Bob Pease took exception to poor user interfaces. I, too, have railed against poor design that makes a product hard to use. There’s another important aspect to industrial design, and that’s the cost needed to build the product. One problem I saw in the auto business in Detroit was that the designers would carve the car’s exterior and interior in clay, and then it was if it was set in stone. The big bosses had all approved it, and no lowly engineer could complain the design was hard to build.
This could turn into a fiasco. The 1980 pickup truck redesign I worked on had a plastic dashboard. It was justified by management as a cost reduction, but the real reason was that it allowed a snazzier design. The competing pickup had a plastic dash, so the design was seen as a competitive issue. The early prototypes of the dashboard were acrylic plastic.
The first crash test showed a major problem. The crash test dummy’s head would shatter the dash on impact. Due to the nature of acrylic plastic, the break would leave long sharp shards of broken plastic around where the head impacted. When the dummy’s head would bounce back, the sharp plastic shards would rip the dummy’s face off. Interestingly, since breaking the plastic absorbed a lot of the crash energy, the dummy did not “die,” it just looked horrible. Juries tend to award lots of money to people with lacerated faces.
The company made the expensive decision to replace the cheap acrylic plastic with polycarbonate, or perhaps it was a polycarbonate-ABS blend. This dashboard would not shatter when the crash test dummy’s head hit it. It would bounce the head back, breaking the neck. The new design might kill you, but at least you would have a good-looking corpse. At least dead people don’t sue. The plastic upgrade wiped out the supposed cost reduction for the plastic dashboard.
I should note the old pickup truck model had a dashboard that was steel, covered with a foam pad. This turned out to be ideal for crash protection. The foam pad protected your face from lacerations, while the steel underneath would bend, absorbing the energy from the crash. It did not break your neck or lacerate your face. It also provided structure—the cab was stronger since the dashboard was welded into the cab structure. This led to the next cost penalty, when Belgian block rough-road testing showed we needed to add several steel tube supports so that the plastic dash did not waggle and bob as you went over rough roads. Trucks are supposed to be tough, after all.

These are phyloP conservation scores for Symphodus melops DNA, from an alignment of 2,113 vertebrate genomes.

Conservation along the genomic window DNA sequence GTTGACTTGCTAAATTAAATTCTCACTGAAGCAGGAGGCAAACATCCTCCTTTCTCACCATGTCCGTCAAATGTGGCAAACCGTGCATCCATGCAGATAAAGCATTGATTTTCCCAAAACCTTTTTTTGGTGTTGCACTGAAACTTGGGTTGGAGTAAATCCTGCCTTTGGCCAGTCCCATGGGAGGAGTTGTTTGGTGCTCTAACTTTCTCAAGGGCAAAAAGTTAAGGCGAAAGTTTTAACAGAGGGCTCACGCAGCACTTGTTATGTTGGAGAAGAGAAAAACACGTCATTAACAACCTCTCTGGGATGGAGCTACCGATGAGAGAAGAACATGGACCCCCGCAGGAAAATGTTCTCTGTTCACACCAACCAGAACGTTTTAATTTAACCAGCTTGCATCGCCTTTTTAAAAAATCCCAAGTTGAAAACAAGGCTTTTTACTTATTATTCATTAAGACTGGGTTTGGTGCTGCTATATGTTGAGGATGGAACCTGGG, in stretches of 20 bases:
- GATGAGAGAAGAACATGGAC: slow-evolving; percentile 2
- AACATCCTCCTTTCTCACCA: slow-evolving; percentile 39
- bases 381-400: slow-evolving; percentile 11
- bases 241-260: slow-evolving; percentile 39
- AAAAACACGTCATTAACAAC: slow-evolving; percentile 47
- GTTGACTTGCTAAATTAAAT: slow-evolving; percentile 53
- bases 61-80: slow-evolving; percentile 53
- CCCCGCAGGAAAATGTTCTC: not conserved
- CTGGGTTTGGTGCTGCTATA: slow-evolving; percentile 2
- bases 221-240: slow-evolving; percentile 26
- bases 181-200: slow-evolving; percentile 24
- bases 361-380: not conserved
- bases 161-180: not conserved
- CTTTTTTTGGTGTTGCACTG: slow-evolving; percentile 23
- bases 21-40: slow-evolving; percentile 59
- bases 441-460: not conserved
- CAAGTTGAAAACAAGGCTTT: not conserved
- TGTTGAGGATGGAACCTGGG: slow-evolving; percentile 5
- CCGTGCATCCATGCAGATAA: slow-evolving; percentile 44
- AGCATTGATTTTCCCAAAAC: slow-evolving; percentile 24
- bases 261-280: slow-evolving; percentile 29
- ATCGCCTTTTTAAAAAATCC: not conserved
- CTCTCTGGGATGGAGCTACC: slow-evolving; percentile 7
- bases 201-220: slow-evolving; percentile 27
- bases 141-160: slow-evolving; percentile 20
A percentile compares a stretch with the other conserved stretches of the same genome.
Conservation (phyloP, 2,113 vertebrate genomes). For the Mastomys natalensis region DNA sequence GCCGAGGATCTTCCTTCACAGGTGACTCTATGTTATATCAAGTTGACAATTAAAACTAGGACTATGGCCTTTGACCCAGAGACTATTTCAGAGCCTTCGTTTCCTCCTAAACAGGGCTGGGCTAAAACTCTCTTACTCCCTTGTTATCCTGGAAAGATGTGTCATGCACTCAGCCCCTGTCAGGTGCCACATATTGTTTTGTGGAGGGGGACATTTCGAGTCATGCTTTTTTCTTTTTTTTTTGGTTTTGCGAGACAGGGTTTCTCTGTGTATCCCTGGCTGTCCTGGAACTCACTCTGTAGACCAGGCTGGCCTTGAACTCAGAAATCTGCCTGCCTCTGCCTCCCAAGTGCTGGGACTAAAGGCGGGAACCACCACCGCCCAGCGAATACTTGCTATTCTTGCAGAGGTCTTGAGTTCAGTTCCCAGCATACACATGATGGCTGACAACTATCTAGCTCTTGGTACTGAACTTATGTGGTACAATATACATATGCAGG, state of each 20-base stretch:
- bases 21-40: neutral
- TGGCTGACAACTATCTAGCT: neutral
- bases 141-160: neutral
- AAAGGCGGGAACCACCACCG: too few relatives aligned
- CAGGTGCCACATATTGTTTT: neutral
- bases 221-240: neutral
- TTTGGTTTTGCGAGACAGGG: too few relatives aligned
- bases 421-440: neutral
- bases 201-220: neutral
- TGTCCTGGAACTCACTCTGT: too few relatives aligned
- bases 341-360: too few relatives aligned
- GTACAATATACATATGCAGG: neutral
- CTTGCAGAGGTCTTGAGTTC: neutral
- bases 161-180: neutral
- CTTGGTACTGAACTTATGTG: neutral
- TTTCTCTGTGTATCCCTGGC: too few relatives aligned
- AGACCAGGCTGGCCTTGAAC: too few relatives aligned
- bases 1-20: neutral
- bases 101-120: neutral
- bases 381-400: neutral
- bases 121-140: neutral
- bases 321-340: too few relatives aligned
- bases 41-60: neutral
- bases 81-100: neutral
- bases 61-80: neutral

The cost penalty for the plastic dash was pretty bad already. That’s when I noticed that the cost assumptions of the electrical group where I worked had not taken into account that the plastic dash meant we had lost all the “free” grounds for electrical devices in the dash. Back then, 18-gauge wire was a penny a foot and a penny a termination. That was bad enough for the radio and other devices, but it really got expensive for the heavy-gauge ground needed for the cigarette lighter. Now the pretty stylish dash loved by the industrial designers was turning into a serious cost penalty.
I should note that an engineer’s job in the old auto business was not to design cars. That was done by the stylists and a bunch of MBA (Masters in Business Administration) types called product planners. Engineers were supposed to make the car cheap. The whiz-kid finance people that had taken over in the 1960s just kept beating on us to make a cheap car. When we did, no one wanted to buy it, and the management was actually surprised. So, an engineer that went five cents over cost targets would have his career sidetracked. If you lost them 50 cents, you would expect to be fired.
Tone-Deaf High-Volume Design
1. The Bose Lifestyle Model 20 stereo from 1996 has a pretty exterior that hides an expensive-to-build nightmare.